Vince Colicchio

And to what extent is labor market tighten is contributing to some of your challenges with your telecom client.

Chuck Sykes

Yes. Well, you are touching on the subject that I do believe in the years ahead maybe even coming into next year depending where we are with the elections and everything, I do believe the labor market is going to be a subject that, as an industry. We’re going to have to be talking about in the United States, but given today in the commentary that we’re sharing with you about our numbers and everything, that’s not really the issue that I want to call out.

So I do want to acknowledge your subject there. I think it’s one that we are going to have to look at I want say, we – I mean the industry. But right now for us we’re getting the classroom, filled rates and things and the challenges that when you are ramping so much and you’ve got new team managers and you got to get these guys support and they are just – they are drinking from a firehouse right now on the volume. And it’s just a stressful environment. And particularly when you have new hires coming in, that’s what really can cause your attrition levels to go up.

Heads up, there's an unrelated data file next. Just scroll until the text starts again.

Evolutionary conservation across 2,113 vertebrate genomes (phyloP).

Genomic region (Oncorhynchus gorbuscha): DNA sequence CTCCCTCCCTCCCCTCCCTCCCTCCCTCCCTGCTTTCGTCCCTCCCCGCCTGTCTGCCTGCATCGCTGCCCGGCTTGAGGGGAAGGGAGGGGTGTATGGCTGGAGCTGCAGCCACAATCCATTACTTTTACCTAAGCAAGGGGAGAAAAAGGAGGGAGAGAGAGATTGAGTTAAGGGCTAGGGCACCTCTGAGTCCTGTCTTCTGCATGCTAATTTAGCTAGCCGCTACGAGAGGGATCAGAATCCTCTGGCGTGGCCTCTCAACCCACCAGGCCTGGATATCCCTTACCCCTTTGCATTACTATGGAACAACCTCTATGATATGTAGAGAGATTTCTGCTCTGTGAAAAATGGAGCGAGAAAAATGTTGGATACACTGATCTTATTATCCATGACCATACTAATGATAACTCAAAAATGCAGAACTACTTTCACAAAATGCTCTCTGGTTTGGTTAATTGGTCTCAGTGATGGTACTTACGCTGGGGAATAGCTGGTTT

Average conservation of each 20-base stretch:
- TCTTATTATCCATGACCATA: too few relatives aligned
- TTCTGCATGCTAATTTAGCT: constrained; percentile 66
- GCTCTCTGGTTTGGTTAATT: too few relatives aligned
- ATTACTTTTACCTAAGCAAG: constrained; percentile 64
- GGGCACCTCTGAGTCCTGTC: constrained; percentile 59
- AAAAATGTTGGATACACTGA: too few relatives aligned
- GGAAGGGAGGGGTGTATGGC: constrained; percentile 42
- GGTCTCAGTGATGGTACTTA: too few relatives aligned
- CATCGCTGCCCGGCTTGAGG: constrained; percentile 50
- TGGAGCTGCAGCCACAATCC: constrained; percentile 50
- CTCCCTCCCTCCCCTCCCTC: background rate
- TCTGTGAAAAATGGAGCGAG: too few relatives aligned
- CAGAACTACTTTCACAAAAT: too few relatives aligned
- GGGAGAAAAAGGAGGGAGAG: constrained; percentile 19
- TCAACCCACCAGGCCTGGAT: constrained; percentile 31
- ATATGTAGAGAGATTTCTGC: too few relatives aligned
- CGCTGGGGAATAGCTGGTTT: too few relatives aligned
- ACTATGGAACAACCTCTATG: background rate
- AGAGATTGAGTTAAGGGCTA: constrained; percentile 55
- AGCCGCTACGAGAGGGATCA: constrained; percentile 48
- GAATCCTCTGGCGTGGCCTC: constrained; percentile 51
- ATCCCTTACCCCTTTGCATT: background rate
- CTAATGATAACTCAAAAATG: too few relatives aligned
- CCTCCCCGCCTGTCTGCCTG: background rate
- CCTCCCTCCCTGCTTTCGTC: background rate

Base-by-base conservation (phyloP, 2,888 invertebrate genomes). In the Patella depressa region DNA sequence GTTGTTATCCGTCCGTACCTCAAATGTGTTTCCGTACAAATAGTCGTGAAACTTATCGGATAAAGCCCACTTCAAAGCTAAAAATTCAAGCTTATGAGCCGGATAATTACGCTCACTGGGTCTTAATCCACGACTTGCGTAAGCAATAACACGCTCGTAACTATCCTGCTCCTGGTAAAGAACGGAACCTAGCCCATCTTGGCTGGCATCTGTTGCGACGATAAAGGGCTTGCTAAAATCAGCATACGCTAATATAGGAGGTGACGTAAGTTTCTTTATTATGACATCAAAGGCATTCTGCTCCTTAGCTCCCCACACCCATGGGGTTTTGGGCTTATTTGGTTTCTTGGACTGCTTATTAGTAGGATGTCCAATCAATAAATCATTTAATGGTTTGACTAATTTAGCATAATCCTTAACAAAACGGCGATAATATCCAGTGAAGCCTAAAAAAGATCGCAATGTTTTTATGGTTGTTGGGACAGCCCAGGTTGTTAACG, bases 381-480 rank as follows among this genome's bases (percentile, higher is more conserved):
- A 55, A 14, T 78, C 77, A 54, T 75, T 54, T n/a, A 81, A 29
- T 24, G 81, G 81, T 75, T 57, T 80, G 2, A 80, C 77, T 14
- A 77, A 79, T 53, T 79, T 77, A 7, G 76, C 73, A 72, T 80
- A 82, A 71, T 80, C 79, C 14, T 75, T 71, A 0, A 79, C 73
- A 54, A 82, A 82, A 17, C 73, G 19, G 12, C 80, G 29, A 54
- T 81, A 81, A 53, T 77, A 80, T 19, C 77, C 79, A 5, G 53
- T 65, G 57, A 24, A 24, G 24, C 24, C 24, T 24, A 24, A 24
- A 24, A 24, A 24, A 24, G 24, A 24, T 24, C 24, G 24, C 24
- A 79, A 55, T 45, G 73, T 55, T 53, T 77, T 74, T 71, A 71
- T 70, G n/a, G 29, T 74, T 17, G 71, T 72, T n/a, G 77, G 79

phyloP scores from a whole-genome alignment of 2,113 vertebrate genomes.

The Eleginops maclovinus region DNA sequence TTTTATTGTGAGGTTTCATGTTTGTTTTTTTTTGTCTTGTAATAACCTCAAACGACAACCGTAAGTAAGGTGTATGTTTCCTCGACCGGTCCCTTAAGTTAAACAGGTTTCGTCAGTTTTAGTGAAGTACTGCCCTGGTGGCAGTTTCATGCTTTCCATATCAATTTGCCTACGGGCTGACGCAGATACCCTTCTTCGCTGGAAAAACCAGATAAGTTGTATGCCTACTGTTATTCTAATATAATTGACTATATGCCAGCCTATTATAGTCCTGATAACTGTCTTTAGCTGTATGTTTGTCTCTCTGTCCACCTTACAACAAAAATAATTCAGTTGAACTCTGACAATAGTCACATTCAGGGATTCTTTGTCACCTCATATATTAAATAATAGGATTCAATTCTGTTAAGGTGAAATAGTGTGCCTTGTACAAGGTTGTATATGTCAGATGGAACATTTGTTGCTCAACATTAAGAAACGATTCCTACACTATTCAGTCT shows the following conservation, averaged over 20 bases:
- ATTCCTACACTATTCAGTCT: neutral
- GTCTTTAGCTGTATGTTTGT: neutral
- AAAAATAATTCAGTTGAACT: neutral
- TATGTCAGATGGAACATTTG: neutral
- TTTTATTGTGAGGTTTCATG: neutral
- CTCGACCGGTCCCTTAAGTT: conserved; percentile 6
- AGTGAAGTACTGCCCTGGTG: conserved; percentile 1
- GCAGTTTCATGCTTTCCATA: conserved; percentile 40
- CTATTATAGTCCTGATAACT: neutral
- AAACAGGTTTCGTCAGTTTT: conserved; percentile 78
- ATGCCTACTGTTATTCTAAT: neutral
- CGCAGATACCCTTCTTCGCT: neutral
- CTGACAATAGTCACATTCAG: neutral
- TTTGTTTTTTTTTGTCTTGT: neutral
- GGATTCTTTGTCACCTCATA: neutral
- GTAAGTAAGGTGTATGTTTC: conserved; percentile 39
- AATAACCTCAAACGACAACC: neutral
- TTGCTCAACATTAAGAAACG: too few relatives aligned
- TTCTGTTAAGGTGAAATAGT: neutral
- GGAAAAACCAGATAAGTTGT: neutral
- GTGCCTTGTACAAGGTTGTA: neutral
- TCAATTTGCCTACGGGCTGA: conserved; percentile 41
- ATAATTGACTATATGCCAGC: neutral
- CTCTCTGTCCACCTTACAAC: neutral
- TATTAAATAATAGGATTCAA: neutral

So the more we get, when the volume level either subside a little bit to where the stress comes off and then as we continue to get more focused on the phones and we just get that stress taken out and our team managers just get more maturity in them coming up. Well, we should see the stabilization taking place. That really is [indiscernible] city issue right now.

Vince Colicchio

And then a couple of questions on Clearlink, could you remind us what the seasonality looks like for revenue and margins for that business?

John Chapman

Yes, Q2 the weakest, Q3 is the strongest. And then the other two are pretty close to each other.

Vince Colicchio

And then with Clearlink, we see consistent acquisitions from them or – and is that really part of your – is that going to be tied into your capital allocation plans? How do you look at that, how do you think about that for the business?

John Chapman